Standing at Armageddon: A Grassroots History of the Progressive Era

Standing at Armageddon: A Grassroots History of the Progressive Era

by Nell Irvin Painter

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Overview

"A consistently engrossing, occasionally irreverent, always smoothly written history of America's painful entry into the modern age."—Kirkus Reviews

Standing at Armageddon is a comprehensive and lively historical account of America's shift from a rural and agrarian society to an urban and industrial society. Nell Irvin Painter will be featured in the PBS multipart series The Progressive Era with Bill Moyers, which coincides with the release of the updated edition of this acclaimed work.

Product Details

ISBN-13: 9780393076288
Publisher: Norton, W. W. & Company, Inc.
Publication date: 03/07/2011
Sold by: Barnes & Noble
Format: NOOK Book
Pages: 448
Sales rank: 969,964
File size: 2 MB

About the Author

Nell Irvin Painter is the award-winning author of many books, including Sojourner Truth, Southern History Across the Color Line, Creating Black Americans, The History of White People, and Standing at Armageddon. She is currently the Edwards Professor of American History, Emerita, at Princeton University and lives in Newark, New Jersey, and the Adirondacks.

Table of Contents

Preface to the 2008 Edition     ix
Acknowledgments     xi
Introduction     xiii
The Tocsin Sounds     1
The Great Upheaval     36
Remedies     72
The Depression of the 1890s     110
The White Man's Burden     141
Prosperity     170
Race and Disfranchisement     216
Woman Suffrage and Women Workers     231
The Progressive Era     253
Wars     283
The European War Takes Over     306
The Great Unrest     344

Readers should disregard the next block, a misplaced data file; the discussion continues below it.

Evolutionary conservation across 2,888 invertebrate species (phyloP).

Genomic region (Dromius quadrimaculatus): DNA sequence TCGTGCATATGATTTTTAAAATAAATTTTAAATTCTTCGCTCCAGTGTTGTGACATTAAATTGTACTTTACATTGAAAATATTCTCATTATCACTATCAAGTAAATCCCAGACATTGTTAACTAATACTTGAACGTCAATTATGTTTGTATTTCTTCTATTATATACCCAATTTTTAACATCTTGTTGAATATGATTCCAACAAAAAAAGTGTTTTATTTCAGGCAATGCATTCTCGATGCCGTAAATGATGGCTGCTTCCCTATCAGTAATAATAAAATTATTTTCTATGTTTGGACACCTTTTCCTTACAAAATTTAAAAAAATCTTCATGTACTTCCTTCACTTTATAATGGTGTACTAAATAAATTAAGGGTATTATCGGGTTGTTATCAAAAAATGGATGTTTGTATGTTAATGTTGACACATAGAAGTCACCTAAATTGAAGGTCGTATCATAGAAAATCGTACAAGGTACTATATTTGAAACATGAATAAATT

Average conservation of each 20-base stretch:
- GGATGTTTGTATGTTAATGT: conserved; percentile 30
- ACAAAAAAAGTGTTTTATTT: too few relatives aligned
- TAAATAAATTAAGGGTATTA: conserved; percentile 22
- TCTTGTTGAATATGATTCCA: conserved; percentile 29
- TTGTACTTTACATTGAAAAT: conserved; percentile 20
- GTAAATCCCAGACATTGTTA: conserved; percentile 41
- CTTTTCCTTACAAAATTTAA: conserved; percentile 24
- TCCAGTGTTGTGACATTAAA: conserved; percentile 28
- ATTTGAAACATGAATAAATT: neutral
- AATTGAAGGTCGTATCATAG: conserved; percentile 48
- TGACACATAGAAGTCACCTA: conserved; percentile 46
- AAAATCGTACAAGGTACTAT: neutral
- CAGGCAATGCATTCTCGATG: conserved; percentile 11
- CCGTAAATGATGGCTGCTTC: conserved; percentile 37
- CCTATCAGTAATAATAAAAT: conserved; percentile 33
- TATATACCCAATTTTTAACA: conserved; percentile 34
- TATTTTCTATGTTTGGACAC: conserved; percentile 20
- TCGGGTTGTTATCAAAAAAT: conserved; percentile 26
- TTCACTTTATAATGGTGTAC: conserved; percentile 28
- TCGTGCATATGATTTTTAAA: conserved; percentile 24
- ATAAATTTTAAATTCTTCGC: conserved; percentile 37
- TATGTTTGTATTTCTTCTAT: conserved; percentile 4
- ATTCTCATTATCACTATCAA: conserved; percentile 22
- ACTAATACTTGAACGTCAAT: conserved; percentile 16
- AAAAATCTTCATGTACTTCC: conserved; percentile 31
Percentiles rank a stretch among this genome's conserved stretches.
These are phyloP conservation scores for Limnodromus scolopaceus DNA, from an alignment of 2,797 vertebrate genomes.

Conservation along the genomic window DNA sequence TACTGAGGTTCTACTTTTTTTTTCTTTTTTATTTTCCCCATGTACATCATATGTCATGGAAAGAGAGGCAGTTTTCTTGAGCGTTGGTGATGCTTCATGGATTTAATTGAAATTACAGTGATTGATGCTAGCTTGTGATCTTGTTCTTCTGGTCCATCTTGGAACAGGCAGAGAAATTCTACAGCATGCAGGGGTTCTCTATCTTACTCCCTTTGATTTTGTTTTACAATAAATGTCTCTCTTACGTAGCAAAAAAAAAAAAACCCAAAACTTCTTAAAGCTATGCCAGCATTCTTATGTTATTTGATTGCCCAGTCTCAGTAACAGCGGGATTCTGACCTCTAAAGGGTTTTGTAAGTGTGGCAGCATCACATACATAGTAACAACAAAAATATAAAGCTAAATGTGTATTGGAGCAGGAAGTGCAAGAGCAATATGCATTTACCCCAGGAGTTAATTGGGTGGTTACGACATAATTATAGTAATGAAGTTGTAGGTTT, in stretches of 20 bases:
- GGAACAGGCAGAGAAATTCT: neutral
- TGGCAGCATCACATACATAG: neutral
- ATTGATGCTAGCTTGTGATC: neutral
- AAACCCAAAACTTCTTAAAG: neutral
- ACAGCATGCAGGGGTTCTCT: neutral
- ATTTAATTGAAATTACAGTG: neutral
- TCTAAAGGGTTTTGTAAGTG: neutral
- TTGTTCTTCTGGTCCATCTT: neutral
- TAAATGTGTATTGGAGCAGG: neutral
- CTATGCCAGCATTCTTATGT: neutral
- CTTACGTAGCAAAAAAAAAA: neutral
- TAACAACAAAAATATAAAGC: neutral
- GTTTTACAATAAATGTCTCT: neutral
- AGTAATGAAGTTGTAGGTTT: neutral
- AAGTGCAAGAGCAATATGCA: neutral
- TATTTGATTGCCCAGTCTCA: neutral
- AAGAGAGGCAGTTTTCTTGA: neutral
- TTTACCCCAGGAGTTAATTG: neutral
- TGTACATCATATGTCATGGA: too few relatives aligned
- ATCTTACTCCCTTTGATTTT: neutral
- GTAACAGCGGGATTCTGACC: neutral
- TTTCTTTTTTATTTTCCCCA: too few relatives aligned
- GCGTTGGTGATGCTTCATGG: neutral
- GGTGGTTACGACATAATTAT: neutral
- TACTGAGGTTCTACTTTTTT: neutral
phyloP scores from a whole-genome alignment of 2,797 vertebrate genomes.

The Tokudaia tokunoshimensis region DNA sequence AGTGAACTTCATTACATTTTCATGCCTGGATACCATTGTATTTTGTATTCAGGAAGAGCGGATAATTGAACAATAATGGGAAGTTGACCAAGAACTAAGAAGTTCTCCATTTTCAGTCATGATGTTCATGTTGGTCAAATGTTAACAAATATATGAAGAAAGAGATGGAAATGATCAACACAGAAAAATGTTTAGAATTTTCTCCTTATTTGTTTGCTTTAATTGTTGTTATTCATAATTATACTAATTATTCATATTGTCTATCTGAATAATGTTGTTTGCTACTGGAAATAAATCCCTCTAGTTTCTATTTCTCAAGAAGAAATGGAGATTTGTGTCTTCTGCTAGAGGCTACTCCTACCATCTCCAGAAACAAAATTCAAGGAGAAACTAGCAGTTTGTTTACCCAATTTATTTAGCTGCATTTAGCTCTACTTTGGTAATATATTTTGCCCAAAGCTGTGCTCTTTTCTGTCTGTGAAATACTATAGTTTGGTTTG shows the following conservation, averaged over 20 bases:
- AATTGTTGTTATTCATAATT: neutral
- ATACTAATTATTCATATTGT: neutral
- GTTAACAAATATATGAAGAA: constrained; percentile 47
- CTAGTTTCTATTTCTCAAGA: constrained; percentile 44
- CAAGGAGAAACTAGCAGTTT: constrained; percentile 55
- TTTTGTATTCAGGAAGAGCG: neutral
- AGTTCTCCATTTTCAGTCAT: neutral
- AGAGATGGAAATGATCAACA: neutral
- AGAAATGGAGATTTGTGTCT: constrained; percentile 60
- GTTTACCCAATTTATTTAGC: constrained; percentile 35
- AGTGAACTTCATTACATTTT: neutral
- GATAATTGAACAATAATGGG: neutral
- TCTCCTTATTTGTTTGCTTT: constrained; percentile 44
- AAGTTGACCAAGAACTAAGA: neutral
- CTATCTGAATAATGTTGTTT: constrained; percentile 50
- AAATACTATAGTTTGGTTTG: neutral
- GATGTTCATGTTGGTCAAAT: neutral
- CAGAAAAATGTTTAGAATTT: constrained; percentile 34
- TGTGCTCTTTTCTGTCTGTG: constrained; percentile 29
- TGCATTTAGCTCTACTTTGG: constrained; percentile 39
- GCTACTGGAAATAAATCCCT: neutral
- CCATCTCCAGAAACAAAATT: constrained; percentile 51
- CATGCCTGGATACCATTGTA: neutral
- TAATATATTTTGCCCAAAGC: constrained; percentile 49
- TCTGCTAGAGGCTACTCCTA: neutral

Epilogue     381
Afterword     391
Index     401

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Standing at Armageddon: A Grassroots History of the Progressive Era 4 out of 5 based on 0 ratings. 1 reviews.
richardderus on LibraryThing More than 1 year ago
The USA has a long history of upheaval and change. The Progressive Era, one that we 21st-century beneficiaries tend to forget existed, was the cradle of such social justice as FDR was able to jam down the gullets of the horrible, nasty conservatives that have always dominated American politics and continue to do even today, to our lasting shame.The Jeffersonian ideal of an agrarian democracy died about 1840. Industrialization, in those early years, went on in a brutal, hideously cruel way (much as the conservatives have enabled to go on in China, Indonesia, etc, with their "unfettered flow of capital to benefit the masses" bullhockey). The 1880s came as a crisis point: Would untrammelled capitalism be allowed to kill millions without so much as a peep from those suffering from its ravages, or would the laborers whose efforts *made* all that money finally demand some of it for themselves?The Bloody 80s began. The highly minimal social democracy that the conservatives can be forced to endure had its genesis then, and survives...battered, diminished, mocked and reviled by the jeering apes in their never-enough-profit packs...thanks to the blood and sacrifice of those forgotten ancestors.Painter's book is a careful, complete, and even-handed narrative of what happened and why during this important turning point in the formation of the country we all love. It made me long to live a long enough life to see the tide of history come back in, washing away the institutionalized greed and stupidity that exemplify Congress and the many state governments. The book is a history...but in the right hands, teachers, it could become a call to arms....